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Closing High Sea to Fishing Could Increase Fish Catches in Coastal Waters

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CANADA - Closing the high seas to fishing could increase fish catches in coastal waters by 10 per cent, compensating for expected losses due to climate change, finds a new Nippon Foundation-Nereus Programme study.

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The high seas are those areas of the ocean outside the jurisdiction of countries; the high seas cover nearly two thirds of the ocean's surface. These results could be seen by 2050 relative to 2000 and cooperatively managing the high seas fisheries would have similar effects.

"The oceans are interconnected. Many important fish stocks live in both the high seas and coastal waters," says co-author William Cheung, Nippon Foundation-Nereus Programme Director of Science.

"Although the high seas may seem far from the coast, effective management of high seas fisheries could benefit coastal waters in terms of productivity and thus help reduce climate change impacts."

The study used a computer model to project catches of 30 important fish stocks that occur in both the high seas and coastal waters under two CO2 emission scenarios and three high seas management scenarios.

Strengthening high seas governance would also increase the resilience of coastal countries to climate change, especially in tropical countries where there is a high dependence on fisheries for food and livelihood.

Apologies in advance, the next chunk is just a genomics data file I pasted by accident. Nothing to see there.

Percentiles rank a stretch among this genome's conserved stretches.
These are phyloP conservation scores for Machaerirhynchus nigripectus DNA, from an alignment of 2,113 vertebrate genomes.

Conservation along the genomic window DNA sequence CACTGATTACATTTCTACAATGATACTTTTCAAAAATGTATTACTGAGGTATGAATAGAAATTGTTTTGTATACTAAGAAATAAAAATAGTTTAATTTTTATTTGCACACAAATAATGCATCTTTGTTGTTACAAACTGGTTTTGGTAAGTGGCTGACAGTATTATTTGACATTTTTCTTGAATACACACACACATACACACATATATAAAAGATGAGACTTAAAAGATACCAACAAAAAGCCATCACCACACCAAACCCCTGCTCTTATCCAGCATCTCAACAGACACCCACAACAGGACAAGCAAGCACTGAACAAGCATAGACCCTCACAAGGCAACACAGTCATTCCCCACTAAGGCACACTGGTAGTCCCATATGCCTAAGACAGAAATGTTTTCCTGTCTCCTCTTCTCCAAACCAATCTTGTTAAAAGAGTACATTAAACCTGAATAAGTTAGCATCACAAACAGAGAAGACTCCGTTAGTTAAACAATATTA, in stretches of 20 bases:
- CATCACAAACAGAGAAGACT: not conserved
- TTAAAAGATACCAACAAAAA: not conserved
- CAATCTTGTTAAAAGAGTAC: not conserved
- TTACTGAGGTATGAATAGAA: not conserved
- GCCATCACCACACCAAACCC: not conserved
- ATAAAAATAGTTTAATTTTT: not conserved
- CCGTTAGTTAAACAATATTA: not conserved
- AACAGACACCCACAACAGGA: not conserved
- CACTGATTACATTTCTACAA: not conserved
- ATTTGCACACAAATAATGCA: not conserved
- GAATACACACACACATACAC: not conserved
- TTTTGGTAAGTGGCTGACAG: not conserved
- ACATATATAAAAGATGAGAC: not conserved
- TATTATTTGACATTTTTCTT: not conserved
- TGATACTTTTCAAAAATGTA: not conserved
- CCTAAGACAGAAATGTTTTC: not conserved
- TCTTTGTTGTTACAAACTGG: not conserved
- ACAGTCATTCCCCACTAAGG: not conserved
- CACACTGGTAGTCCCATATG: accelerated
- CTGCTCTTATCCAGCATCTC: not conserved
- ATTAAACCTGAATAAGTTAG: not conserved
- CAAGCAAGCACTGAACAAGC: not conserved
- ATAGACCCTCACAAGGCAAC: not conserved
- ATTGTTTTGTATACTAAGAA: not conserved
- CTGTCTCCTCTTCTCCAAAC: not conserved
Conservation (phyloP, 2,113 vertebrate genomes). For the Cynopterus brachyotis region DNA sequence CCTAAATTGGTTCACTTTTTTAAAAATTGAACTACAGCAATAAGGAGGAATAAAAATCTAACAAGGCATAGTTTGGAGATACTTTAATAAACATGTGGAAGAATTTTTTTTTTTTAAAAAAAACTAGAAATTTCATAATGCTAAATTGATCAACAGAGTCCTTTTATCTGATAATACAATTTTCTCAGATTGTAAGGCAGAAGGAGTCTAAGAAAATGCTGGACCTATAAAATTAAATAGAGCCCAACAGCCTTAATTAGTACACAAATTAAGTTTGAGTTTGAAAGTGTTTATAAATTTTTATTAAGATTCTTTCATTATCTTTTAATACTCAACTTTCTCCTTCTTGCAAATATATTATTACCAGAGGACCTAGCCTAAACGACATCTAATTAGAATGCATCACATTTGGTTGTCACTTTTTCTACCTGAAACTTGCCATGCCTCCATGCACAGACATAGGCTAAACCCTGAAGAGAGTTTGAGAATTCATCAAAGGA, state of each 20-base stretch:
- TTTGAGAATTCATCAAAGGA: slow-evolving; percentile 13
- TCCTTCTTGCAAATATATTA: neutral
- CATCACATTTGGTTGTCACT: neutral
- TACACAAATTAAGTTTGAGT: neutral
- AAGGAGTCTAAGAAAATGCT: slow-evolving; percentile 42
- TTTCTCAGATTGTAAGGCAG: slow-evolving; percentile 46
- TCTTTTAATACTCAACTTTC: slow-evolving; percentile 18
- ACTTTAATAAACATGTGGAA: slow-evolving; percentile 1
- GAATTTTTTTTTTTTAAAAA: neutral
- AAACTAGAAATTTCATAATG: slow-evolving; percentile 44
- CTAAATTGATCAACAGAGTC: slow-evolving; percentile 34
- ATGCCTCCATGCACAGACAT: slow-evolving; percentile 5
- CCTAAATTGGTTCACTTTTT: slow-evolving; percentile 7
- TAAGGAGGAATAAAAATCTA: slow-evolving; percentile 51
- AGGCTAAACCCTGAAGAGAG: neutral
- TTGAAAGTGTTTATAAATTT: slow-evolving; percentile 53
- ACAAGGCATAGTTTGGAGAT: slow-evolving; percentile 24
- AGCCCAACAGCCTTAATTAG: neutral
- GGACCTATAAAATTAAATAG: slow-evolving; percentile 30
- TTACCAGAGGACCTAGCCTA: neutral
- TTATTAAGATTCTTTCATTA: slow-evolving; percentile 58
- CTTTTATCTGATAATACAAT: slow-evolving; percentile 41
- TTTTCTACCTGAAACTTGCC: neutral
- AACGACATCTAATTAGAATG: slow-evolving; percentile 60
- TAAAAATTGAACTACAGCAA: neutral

Under a "business-as-usual" CO2 emissions scenario, disproportionate impacts of climate change on countries in the South Pacific, Indo-Pacific, West African coast and west coast of central America include decreases of over 30 per cent of fish stocks due partly to migration of fish towards cooler waters.

"The scenarios of closing the high seas may greatly reduce the issue of inequity of benefits and impacts among different countries under climate change," says co-author Vicky Lam, Nippon Foundation-Nereus Programme Fellow at UBC.

The authors note that impacts felt in tropical countries will still be high though, even under best-case scenarios. Adaptation measures, such as diversifying employment opportunities or fishing a different type of fish, would need to be introduced.

But would it be possible to close the high seas to fishing?

"We recognize that it is a big challenge," says Mr Cheung. "Our study suggests that both the effective management of the high seas or its closure are effective in helping coastal waters to reduce climate change impacts. Thus, it may be on a spectrum within these scenarios that would be possible."

"The findings of this paper suggest that the high seas can serve as a fish bank of the world by providing the insurance needed to make the whole global ocean more resilient," says Rashid Sumaila, OceanCanada Director and co-author of the paper.

"By closing it to fishing or seriously increasing the effectiveness of its management, the high seas can help us mitigate and adapt to the effects of climate change on marine ecosystems."

The study is published in Fish and Fisheries.

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